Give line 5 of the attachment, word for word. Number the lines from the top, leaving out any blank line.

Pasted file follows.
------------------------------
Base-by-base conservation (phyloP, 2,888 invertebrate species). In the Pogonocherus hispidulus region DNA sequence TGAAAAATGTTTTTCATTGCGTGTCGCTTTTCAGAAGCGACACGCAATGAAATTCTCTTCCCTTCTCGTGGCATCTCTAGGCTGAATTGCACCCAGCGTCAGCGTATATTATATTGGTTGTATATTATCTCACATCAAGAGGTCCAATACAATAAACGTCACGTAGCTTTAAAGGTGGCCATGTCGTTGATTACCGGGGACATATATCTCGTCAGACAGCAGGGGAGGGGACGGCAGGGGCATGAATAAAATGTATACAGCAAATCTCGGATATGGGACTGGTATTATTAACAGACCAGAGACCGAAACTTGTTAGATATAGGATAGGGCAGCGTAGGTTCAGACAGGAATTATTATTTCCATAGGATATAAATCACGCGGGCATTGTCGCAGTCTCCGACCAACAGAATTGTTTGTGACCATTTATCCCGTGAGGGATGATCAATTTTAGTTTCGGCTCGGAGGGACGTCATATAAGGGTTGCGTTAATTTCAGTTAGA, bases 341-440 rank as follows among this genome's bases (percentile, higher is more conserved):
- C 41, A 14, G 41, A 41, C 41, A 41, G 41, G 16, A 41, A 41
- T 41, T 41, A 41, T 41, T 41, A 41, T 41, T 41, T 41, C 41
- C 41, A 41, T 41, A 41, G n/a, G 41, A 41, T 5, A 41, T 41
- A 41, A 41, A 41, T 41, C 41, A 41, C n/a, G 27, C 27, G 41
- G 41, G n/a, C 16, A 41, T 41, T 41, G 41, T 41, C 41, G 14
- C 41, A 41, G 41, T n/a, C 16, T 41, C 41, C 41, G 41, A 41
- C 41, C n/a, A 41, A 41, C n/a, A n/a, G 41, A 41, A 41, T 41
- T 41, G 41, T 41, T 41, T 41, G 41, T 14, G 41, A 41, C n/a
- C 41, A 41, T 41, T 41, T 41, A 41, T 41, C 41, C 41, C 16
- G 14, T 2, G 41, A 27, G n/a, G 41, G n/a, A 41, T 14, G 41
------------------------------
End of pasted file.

- A 41, A 41, A 41, T 41, C 41, A 41, C n/a, G 27, C 27, G 41